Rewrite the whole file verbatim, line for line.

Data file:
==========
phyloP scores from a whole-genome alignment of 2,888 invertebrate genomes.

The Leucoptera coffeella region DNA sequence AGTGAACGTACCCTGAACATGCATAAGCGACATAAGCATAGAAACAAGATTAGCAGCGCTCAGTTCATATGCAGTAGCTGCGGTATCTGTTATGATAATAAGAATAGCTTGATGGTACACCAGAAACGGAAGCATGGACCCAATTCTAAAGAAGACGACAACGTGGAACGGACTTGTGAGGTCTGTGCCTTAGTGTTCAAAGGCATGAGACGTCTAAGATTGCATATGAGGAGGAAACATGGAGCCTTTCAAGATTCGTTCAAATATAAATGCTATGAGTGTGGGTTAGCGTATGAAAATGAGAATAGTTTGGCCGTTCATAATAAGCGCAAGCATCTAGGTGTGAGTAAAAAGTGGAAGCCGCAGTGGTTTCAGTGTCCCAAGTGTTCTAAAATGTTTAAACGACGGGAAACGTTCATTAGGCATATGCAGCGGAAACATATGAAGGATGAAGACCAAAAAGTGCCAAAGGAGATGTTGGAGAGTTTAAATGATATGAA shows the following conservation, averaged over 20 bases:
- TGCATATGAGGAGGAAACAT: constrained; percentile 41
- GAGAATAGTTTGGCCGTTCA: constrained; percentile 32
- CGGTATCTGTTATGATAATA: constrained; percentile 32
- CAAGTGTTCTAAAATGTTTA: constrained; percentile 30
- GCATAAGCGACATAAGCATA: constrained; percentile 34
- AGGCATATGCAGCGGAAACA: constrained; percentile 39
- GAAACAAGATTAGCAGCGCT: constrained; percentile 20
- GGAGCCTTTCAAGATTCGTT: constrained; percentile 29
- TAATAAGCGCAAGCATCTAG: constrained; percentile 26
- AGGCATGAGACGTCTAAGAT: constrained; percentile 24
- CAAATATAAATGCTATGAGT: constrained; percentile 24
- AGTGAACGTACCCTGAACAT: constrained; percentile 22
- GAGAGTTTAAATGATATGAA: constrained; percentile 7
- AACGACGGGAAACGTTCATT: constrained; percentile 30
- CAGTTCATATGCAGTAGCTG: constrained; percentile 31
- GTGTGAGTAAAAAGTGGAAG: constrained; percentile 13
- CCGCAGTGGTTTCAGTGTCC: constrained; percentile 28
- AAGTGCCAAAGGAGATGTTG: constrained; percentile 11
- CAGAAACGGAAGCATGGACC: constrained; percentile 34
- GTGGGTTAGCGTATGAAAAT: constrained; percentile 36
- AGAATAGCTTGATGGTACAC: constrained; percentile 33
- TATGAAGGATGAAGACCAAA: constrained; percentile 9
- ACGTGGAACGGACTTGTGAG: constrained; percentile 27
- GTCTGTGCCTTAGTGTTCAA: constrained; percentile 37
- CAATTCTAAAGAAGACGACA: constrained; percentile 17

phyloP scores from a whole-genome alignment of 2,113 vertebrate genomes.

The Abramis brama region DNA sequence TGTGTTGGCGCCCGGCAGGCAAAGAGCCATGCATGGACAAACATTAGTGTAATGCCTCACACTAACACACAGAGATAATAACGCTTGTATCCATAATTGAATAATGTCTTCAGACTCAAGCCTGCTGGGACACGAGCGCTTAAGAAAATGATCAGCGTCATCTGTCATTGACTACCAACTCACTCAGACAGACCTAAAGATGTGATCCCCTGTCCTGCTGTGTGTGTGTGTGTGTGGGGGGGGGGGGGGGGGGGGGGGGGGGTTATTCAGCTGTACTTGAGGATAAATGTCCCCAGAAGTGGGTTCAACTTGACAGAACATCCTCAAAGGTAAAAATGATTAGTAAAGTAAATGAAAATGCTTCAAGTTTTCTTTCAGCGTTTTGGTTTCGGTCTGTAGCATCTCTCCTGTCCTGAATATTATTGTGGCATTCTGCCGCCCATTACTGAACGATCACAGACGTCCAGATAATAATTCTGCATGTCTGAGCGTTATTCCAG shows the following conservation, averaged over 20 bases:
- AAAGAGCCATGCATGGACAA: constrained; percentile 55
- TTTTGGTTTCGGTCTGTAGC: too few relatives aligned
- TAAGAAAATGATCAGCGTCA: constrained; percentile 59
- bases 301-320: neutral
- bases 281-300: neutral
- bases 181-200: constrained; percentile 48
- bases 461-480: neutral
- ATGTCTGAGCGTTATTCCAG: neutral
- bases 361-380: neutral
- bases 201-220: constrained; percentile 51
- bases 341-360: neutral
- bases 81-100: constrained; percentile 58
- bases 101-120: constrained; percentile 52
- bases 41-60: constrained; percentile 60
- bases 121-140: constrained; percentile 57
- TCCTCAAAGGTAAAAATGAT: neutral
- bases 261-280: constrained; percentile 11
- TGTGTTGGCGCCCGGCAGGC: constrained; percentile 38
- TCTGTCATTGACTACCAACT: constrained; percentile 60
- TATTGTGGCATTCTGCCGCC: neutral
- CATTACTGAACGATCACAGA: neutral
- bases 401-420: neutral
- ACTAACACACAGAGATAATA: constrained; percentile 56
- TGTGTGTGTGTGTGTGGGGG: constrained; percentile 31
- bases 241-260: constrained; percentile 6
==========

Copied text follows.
phyloP scores from a whole-genome alignment of 2,888 invertebrate genomes.

The Leucoptera coffeella region DNA sequence AGTGAACGTACCCTGAACATGCATAAGCGACATAAGCATAGAAACAAGATTAGCAGCGCTCAGTTCATATGCAGTAGCTGCGGTATCTGTTATGATAATAAGAATAGCTTGATGGTACACCAGAAACGGAAGCATGGACCCAATTCTAAAGAAGACGACAACGTGGAACGGACTTGTGAGGTCTGTGCCTTAGTGTTCAAAGGCATGAGACGTCTAAGATTGCATATGAGGAGGAAACATGGAGCCTTTCAAGATTCGTTCAAATATAAATGCTATGAGTGTGGGTTAGCGTATGAAAATGAGAATAGTTTGGCCGTTCATAATAAGCGCAAGCATCTAGGTGTGAGTAAAAAGTGGAAGCCGCAGTGGTTTCAGTGTCCCAAGTGTTCTAAAATGTTTAAACGACGGGAAACGTTCATTAGGCATATGCAGCGGAAACATATGAAGGATGAAGACCAAAAAGTGCCAAAGGAGATGTTGGAGAGTTTAAATGATATGAA shows the following conservation, averaged over 20 bases:
- TGCATATGAGGAGGAAACAT: constrained; percentile 41
- GAGAATAGTTTGGCCGTTCA: constrained; percentile 32
- CGGTATCTGTTATGATAATA: constrained; percentile 32
- CAAGTGTTCTAAAATGTTTA: constrained; percentile 30
- GCATAAGCGACATAAGCATA: constrained; percentile 34
- AGGCATATGCAGCGGAAACA: constrained; percentile 39
- GAAACAAGATTAGCAGCGCT: constrained; percentile 20
- GGAGCCTTTCAAGATTCGTT: constrained; percentile 29
- TAATAAGCGCAAGCATCTAG: constrained; percentile 26
- AGGCATGAGACGTCTAAGAT: constrained; percentile 24
- CAAATATAAATGCTATGAGT: constrained; percentile 24
- AGTGAACGTACCCTGAACAT: constrained; percentile 22
- GAGAGTTTAAATGATATGAA: constrained; percentile 7
- AACGACGGGAAACGTTCATT: constrained; percentile 30
- CAGTTCATATGCAGTAGCTG: constrained; percentile 31
- GTGTGAGTAAAAAGTGGAAG: constrained; percentile 13
- CCGCAGTGGTTTCAGTGTCC: constrained; percentile 28
- AAGTGCCAAAGGAGATGTTG: constrained; percentile 11
- CAGAAACGGAAGCATGGACC: constrained; percentile 34
- GTGGGTTAGCGTATGAAAAT: constrained; percentile 36
- AGAATAGCTTGATGGTACAC: constrained; percentile 33
- TATGAAGGATGAAGACCAAA: constrained; percentile 9
- ACGTGGAACGGACTTGTGAG: constrained; percentile 27
- GTCTGTGCCTTAGTGTTCAA: constrained; percentile 37
- CAATTCTAAAGAAGACGACA: constrained; percentile 17

phyloP scores from a whole-genome alignment of 2,113 vertebrate genomes.

The Abramis brama region DNA sequence TGTGTTGGCGCCCGGCAGGCAAAGAGCCATGCATGGACAAACATTAGTGTAATGCCTCACACTAACACACAGAGATAATAACGCTTGTATCCATAATTGAATAATGTCTTCAGACTCAAGCCTGCTGGGACACGAGCGCTTAAGAAAATGATCAGCGTCATCTGTCATTGACTACCAACTCACTCAGACAGACCTAAAGATGTGATCCCCTGTCCTGCTGTGTGTGTGTGTGTGTGGGGGGGGGGGGGGGGGGGGGGGGGGGTTATTCAGCTGTACTTGAGGATAAATGTCCCCAGAAGTGGGTTCAACTTGACAGAACATCCTCAAAGGTAAAAATGATTAGTAAAGTAAATGAAAATGCTTCAAGTTTTCTTTCAGCGTTTTGGTTTCGGTCTGTAGCATCTCTCCTGTCCTGAATATTATTGTGGCATTCTGCCGCCCATTACTGAACGATCACAGACGTCCAGATAATAATTCTGCATGTCTGAGCGTTATTCCAG shows the following conservation, averaged over 20 bases:
- AAAGAGCCATGCATGGACAA: constrained; percentile 55
- TTTTGGTTTCGGTCTGTAGC: too few relatives aligned
- TAAGAAAATGATCAGCGTCA: constrained; percentile 59
- bases 301-320: neutral
- bases 281-300: neutral
- bases 181-200: constrained; percentile 48
- bases 461-480: neutral
- ATGTCTGAGCGTTATTCCAG: neutral
- bases 361-380: neutral
- bases 201-220: constrained; percentile 51
- bases 341-360: neutral
- bases 81-100: constrained; percentile 58
- bases 101-120: constrained; percentile 52
- bases 41-60: constrained; percentile 60
- bases 121-140: constrained; percentile 57
- TCCTCAAAGGTAAAAATGAT: neutral
- bases 261-280: constrained; percentile 11
- TGTGTTGGCGCCCGGCAGGC: constrained; percentile 38
- TCTGTCATTGACTACCAACT: constrained; percentile 60
- TATTGTGGCATTCTGCCGCC: neutral
- CATTACTGAACGATCACAGA: neutral
- bases 401-420: neutral
- ACTAACACACAGAGATAATA: constrained; percentile 56
- TGTGTGTGTGTGTGTGGGGG: constrained; percentile 31
- bases 241-260: constrained; percentile 6